Wednesday, March 11, 2009

No Minis, No Problem

This is a little bit of a weird idea, but bear with me.

If you want to try playing 4e without minis, try this. For each of the PCs' powers, give the players the flavor text for the powers and nothing else. Same for magic items (you'll have to handle flavor text for magic item powers).

Let players track everything else about their characters - hit points, stats, and so on. They can still roll attacks, and maybe the shortened powers still have attack bonuses and damage expressions, but the other details are behind the screen.

You (the DM) track the mechanics for their powers.

Now, when a player uses a power, in most cases you can just apply its effects as per the power card. However, if a power uses forced movement, you can describe an appropriate effect that fits the situation. It might be something simple ("the orcs stumble away") to more extreme ("the troll pitches back and down into the pit.")

Basically, if you don't want to use minis the DM is taking narrative control over setting the scene. In that case, just go ahead and give all that control to the DM.

It's more bookkeeping for the DM, but it avoids the disconnect that can set in when the DM has full control over the scene, and likely isn't tracking things with exacting precision, and the players are throwing effects into the game that rely on precision. Rather than fight that, tuck that precision into the DM's pocket and let him play with it as it best fits the scene he's building.

I've always been fascinated by the idea of an RPG where the players' resources had no mechanics, only descriptive elements, and the DM's rulebook had all the actual mechanics. I think it goes back to AD&D, when the combat rules were in the DMG, not the PHB.

Anyway, just a crazy, random thought that bubble into my mind.


Buddy said...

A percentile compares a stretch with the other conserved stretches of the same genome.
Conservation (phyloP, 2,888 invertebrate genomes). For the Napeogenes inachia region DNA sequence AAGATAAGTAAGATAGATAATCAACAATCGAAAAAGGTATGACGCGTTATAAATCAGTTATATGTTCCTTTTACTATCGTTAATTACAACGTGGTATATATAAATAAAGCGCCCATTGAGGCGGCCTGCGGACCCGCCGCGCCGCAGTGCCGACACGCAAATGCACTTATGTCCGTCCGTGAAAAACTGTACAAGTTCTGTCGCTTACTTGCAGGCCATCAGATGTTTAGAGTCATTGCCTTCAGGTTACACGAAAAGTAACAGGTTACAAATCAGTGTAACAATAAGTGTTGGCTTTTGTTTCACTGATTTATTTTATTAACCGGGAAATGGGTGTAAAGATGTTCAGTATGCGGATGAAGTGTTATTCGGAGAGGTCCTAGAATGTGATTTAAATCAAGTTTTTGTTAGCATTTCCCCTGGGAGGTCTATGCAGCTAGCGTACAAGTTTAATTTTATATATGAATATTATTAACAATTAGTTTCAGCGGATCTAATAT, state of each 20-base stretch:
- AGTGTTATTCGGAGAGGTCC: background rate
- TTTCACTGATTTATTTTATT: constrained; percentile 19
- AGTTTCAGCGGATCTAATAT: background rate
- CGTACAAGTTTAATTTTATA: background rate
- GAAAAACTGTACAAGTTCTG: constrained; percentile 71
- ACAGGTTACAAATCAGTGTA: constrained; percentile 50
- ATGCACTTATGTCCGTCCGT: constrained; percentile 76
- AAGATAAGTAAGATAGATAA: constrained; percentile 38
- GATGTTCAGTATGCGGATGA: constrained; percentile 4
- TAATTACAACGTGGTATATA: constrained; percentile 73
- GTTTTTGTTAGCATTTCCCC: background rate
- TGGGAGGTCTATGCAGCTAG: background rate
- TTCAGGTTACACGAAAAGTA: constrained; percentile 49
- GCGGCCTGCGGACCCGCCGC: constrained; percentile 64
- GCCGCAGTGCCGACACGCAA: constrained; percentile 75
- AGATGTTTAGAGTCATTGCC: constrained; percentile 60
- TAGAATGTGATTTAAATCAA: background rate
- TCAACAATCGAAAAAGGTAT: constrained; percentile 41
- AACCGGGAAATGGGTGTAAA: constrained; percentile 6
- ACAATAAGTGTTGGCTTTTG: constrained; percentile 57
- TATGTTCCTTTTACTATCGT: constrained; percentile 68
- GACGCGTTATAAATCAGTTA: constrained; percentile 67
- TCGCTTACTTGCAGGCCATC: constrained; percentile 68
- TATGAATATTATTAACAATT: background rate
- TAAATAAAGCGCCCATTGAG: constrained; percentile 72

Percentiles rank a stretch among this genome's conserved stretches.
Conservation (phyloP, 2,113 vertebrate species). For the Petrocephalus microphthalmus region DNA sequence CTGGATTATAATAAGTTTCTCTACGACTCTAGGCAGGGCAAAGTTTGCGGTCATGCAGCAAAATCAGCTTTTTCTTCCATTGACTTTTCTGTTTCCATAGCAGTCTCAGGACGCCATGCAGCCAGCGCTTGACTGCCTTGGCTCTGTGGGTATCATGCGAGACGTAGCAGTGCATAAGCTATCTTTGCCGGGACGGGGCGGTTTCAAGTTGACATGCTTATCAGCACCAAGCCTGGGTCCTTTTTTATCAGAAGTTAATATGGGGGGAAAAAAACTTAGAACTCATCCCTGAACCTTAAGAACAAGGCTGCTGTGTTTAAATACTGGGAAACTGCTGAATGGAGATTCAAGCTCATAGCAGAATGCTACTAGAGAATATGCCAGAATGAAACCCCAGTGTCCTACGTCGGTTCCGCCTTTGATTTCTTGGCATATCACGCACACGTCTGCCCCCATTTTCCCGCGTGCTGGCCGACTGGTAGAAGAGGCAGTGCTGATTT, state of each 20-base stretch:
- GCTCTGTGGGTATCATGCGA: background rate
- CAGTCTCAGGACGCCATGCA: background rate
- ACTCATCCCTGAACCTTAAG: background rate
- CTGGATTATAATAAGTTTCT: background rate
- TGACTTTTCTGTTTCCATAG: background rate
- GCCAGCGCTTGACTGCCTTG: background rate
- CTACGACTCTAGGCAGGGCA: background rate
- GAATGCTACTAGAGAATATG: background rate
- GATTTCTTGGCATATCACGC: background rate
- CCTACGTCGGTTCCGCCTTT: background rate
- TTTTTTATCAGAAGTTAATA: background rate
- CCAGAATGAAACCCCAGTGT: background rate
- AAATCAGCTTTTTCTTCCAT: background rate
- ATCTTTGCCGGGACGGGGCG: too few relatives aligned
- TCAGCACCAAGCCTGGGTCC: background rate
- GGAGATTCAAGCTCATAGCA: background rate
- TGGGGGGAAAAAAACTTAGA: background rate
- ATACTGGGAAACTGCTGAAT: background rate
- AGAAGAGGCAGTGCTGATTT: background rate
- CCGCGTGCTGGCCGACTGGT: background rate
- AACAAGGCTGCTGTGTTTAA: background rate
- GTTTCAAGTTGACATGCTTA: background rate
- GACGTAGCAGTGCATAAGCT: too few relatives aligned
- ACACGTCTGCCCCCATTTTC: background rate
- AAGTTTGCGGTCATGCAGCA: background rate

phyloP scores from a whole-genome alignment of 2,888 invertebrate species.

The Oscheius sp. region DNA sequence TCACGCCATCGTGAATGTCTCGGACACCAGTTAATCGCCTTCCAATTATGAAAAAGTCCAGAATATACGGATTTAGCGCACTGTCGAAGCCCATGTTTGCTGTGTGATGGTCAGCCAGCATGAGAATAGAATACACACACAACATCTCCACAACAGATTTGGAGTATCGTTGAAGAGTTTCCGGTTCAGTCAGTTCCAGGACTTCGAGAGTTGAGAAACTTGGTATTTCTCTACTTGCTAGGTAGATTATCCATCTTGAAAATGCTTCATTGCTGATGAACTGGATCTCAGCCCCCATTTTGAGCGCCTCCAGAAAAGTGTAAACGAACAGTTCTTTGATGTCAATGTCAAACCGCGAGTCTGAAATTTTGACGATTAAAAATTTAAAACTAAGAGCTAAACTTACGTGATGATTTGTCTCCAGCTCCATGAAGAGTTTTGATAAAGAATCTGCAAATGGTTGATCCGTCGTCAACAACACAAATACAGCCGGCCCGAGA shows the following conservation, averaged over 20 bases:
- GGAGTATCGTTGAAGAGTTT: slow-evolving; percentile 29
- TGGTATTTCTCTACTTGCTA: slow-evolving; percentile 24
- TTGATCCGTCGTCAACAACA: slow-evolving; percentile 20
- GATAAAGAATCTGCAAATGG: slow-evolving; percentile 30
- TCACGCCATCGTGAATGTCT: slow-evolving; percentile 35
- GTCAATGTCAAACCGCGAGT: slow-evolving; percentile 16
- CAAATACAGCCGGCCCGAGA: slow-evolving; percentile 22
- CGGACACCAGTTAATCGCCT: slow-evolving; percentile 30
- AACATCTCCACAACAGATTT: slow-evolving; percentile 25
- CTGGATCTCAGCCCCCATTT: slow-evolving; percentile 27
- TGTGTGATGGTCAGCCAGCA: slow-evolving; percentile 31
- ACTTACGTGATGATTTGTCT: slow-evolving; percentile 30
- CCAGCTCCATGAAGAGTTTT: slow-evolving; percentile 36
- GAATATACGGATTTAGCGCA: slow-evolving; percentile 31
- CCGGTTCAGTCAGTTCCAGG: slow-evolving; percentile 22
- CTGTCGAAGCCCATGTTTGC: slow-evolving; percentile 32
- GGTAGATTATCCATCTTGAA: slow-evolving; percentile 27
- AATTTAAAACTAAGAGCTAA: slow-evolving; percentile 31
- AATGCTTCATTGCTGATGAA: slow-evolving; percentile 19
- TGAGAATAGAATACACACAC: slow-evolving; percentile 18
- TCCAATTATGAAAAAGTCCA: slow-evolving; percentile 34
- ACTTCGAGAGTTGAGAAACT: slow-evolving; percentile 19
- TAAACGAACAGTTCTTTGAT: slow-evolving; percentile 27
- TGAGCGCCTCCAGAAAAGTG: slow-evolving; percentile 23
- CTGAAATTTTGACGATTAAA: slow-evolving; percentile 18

If you like that check this out

Simon said...

That's not so mad an idea. It's the way I've played with every previous version of the game, usually with mini's only to establish marching orders in the few instances when you use them.

You hear plenty of complaints about 4E being too mini-based, but as you point, it doesn't need to be. I'm playing a small game of 4E on-line, just using googlegroups and e-mails and it works fine without mini's involved.

jasin said...

Interesting concept, but I think the specific idea of players choosing powers based on just flavour text is unworkable, with the PHB as written.

The power flavour text has already been criticized as uninspired and uninspiring. It might be good enough for what it needs to do in the game as it stands now, but I think it's certainly not good enough to be the players' sole source of information on what they want to do.

Balard said...

Nice idea. But I like the concept of divided work with the players :)

Brock Cusick said...

This is really neat. I must try it.

Lucky for Jasin writing flavor text is (roughly) 1,243% easier than writing (and playtesting) a whole book full of rules. I'm sure he can adequately re-describe a power's effects on an ad hoc basis if necessary.

buzz said...

What prevents combat from becoming a "Mother-May-I"* situation, though?

* A phrase I first heard from you! (In this context.) :)

AccidentalFraser said...

Intriguing. This may put me a step closer to running my wuxia in Choson Korea 4e I've been thinking about.

May even have to get my hands on the books. ;)

Mike Mearls said...